By David Joachim and Andrew Schloss
From Fine Cooking #131, pp. 26-27
What do crème brûlée, toffee, and butterscotch have in common? Caramelized sugar, or as most of us know it, caramel. The flavor secret behind many classic desserts, this delicious ingredient can be tricky to make, and for some cooks, the process seems confusing and difficult. Here, we’ll demystify the science of caramelizing sugar-from how it’s done to what can go wrong when making it-so you can confidently create caramel confections at home.
What is caramel?
Caramel is simply sugar that has been cooked until it browns. Granulated sugar, or sucrose, has no smell and a simple taste-sweet-but when heated, it melts and darkens, developing complex aromas and flavors that taste decreasingly sweet and increasingly toasty. Heat causes sucrose to break down into its component sugars, glucose and fructose. Eventually, these molecules break down into other molecules that react with one another to create hundreds of new compounds, such as bitter-tasting phenols, fruity-smelling esters, and others that taste buttery, sour, nutty, and malty. These are the delicious flavors and aromas of caramelized sugar.
The caramelization process begins around 320°F, when crystalline sugar melts into clear molten sugar. At 340-350°F, the color changes to light straw or pale caramel brown. Taken to this temperature, caramel can be dripped from a spoon in thin strands and will become hard and glasslike when cooled, so you can make spun-caramel cages for desserts such as croquembouche. At 355-360°F, the caramel color progresses to medium brown and, when cooled, will still be hard but not quite as shatteringly brittle. When heated to 365-380°F, the caramel appears very dark brown and will cool to a softer, stickier texture. At this temperature, cream, butter, and vanilla are often stirred into the translucent caramel to stop the browning and create opaque-looking caramel sauces and caramel candies. At the upper end of this temperature range, the caramel continues to darken quickly until it reaches about 410°F. At that point, it’s known as black caramel or baker’s caramel, a less sweet and more bitter-tasting browning agent used to color everything from gravy to pumpernickel bread to soft drinks, like cola.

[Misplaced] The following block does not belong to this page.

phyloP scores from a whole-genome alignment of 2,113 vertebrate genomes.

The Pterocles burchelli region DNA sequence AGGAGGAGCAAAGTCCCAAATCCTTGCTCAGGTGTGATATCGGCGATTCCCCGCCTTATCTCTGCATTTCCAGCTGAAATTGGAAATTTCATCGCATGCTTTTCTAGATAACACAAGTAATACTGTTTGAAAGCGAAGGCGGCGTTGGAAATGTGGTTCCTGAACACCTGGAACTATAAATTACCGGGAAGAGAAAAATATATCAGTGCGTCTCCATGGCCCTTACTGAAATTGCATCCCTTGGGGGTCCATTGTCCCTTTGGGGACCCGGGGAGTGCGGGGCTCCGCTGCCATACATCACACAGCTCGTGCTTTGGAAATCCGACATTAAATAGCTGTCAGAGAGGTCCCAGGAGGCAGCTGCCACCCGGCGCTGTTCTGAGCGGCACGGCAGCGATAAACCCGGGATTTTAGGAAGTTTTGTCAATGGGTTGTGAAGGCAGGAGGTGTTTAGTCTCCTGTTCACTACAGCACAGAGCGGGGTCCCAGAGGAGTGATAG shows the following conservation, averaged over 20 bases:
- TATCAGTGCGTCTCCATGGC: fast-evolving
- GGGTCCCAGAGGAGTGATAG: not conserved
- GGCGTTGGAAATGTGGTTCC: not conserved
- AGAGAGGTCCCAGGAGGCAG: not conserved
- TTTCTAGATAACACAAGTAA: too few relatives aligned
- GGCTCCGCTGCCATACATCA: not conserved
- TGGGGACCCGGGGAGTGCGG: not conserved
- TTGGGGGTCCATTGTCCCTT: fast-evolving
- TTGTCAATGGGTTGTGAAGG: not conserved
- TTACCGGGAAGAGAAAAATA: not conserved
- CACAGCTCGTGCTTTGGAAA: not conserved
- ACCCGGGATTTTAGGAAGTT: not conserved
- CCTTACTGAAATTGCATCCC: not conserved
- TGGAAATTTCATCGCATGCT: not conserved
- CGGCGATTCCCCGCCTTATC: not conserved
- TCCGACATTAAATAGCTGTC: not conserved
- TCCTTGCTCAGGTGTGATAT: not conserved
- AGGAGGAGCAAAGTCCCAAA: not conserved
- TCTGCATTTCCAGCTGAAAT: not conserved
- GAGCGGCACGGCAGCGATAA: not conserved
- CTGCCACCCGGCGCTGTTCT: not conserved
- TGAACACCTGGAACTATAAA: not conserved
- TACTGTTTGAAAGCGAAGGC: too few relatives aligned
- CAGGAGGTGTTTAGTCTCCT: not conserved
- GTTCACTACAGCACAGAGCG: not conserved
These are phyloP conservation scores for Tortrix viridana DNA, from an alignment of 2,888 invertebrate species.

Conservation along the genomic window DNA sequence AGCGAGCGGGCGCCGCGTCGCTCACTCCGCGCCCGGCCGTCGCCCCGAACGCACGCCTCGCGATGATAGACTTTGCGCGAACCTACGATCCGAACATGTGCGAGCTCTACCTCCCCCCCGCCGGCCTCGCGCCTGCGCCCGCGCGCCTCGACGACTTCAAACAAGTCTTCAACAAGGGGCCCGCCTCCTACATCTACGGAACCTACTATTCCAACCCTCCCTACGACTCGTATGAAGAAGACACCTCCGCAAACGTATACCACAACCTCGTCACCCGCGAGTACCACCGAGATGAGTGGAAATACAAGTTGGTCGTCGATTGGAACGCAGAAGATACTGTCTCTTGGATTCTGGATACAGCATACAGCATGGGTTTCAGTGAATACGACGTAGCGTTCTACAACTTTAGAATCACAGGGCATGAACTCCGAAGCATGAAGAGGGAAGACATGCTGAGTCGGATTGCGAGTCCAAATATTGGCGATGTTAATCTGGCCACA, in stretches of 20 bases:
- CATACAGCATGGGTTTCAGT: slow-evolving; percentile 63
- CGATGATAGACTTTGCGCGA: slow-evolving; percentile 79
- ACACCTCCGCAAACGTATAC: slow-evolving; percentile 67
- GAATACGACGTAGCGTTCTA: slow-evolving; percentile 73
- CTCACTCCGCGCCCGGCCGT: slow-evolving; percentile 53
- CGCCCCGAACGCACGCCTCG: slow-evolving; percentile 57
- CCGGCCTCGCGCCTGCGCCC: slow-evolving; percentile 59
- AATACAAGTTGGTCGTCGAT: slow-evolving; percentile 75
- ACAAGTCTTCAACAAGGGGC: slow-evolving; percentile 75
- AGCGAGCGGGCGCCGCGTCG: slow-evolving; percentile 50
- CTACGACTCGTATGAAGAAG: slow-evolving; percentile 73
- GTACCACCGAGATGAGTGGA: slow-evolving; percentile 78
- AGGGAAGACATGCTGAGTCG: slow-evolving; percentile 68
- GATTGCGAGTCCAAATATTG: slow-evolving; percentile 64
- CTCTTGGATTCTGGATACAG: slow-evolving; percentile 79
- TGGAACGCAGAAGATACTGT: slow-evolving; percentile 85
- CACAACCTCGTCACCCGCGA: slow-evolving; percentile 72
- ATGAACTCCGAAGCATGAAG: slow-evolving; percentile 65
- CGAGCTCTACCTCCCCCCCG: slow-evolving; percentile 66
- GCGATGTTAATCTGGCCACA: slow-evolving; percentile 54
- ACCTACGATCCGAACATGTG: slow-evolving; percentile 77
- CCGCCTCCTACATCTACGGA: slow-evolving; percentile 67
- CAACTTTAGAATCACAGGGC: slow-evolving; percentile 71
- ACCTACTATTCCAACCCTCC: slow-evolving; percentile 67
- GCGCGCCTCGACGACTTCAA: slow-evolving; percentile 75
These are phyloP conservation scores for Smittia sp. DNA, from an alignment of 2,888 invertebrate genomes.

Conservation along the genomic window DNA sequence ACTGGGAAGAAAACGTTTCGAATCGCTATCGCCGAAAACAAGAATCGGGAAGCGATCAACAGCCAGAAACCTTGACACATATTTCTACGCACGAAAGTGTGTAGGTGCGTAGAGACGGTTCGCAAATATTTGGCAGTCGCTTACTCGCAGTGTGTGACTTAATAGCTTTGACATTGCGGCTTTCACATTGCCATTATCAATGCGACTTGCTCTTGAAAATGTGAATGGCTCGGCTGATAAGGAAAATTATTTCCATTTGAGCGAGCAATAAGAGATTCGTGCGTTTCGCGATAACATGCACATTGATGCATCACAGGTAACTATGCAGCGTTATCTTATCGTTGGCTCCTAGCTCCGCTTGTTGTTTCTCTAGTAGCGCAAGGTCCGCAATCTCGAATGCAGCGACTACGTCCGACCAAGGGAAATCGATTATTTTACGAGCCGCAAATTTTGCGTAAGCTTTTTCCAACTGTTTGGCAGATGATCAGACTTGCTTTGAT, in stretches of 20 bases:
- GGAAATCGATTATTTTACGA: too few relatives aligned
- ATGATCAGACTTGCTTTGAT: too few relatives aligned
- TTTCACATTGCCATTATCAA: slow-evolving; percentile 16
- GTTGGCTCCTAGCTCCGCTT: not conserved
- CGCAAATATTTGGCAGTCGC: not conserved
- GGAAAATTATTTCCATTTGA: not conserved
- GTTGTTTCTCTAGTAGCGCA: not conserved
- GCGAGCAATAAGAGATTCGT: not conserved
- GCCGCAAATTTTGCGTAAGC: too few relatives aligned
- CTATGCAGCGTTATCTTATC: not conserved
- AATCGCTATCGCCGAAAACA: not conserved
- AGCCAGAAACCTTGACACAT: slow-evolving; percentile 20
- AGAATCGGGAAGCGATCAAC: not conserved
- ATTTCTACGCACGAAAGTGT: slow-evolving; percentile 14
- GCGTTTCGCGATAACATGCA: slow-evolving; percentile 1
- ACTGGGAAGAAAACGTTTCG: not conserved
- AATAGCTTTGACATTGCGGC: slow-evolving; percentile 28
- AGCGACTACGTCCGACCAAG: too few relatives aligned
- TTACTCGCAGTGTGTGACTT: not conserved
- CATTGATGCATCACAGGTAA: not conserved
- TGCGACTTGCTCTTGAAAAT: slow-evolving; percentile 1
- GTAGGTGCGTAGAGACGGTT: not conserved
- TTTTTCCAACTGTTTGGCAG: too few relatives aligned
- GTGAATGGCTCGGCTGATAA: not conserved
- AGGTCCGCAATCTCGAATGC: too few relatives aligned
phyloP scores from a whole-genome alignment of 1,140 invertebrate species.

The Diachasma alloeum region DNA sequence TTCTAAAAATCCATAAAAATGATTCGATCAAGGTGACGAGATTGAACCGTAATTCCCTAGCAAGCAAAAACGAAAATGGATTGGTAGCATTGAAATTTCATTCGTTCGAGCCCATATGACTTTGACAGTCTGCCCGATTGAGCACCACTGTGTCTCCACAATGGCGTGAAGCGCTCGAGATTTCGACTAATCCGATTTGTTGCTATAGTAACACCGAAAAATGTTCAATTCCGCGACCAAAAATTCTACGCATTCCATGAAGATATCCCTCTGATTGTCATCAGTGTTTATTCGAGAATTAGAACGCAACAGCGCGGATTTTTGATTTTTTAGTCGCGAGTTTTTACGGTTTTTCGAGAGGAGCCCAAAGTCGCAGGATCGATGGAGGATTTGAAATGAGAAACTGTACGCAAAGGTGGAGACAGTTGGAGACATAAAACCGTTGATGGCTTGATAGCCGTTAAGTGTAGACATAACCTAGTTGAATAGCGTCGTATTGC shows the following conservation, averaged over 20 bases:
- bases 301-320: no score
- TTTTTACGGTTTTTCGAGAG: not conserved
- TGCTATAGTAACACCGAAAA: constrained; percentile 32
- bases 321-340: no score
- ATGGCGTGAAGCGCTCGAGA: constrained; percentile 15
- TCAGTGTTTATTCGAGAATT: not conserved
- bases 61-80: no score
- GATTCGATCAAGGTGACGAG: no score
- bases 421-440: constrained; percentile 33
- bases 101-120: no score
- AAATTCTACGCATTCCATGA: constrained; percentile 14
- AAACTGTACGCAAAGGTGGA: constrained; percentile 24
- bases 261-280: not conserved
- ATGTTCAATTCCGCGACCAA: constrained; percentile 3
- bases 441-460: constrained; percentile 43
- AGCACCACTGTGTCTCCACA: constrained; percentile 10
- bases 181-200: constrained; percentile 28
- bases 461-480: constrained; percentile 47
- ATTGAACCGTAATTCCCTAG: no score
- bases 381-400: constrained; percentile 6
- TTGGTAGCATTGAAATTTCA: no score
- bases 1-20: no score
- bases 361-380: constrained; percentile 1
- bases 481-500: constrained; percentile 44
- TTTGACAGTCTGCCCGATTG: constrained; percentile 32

How is caramel made?
There are two classic methods for making caramel: dry and wet. The dry method involves simply heating sugar in a dry pan until it liquefies and browns. This requires careful attention, as the sugar tends to darken quickly and less evenly due to hot spots in the pan or the heat source. It helps to use a pan with a wide surface area for this method so the sugar is in a thin layer that heats and browns more evenly.
The wet method of making caramel calls for moistening the sugar in the pan with a little water. The water dissolves and distributes the sugar to promote even browning. Because the water boils off as the sugar caramelizes, the wet method also prolongs the total time that the sugar is heated, allowing more complex flavors to develop. And since the sugar browns more slowly, it’s easier to create a light or medium caramel instead of a dark brown one.
What can go wrong when making caramel?
The caramel turns grainy